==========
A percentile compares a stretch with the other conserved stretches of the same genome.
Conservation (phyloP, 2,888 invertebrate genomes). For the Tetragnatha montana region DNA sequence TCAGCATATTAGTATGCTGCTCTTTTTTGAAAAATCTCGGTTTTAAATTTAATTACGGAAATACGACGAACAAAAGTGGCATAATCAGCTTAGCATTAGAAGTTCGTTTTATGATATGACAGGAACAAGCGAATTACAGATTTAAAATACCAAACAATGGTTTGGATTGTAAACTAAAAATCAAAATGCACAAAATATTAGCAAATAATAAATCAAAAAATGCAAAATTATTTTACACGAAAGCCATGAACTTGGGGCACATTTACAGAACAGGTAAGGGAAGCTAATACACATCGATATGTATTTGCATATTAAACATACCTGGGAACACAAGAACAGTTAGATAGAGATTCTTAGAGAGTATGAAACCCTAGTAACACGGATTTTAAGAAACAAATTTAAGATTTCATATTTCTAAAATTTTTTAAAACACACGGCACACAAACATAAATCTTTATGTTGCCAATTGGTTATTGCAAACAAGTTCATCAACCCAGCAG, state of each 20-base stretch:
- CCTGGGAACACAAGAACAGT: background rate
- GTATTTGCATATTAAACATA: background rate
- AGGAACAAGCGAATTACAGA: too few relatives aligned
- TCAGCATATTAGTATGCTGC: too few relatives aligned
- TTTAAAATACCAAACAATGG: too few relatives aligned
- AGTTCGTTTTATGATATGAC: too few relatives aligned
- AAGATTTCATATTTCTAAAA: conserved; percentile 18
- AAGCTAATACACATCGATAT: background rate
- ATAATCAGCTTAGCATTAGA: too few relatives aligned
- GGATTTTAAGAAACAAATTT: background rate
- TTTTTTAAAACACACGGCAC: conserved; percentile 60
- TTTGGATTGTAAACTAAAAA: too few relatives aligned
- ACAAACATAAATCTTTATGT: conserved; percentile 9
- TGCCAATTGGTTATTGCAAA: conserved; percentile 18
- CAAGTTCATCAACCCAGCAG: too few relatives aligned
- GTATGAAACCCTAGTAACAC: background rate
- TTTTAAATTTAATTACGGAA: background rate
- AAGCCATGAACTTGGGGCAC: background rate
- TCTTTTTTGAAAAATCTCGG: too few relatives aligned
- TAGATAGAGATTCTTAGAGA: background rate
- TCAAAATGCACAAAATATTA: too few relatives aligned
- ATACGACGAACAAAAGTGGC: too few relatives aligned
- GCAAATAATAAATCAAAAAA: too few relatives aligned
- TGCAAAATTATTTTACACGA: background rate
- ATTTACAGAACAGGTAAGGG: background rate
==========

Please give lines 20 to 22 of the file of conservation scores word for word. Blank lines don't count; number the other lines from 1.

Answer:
- AAGCCATGAACTTGGGGCAC: background rate
- TCTTTTTTGAAAAATCTCGG: too few relatives aligned
- TAGATAGAGATTCTTAGAGA: background rate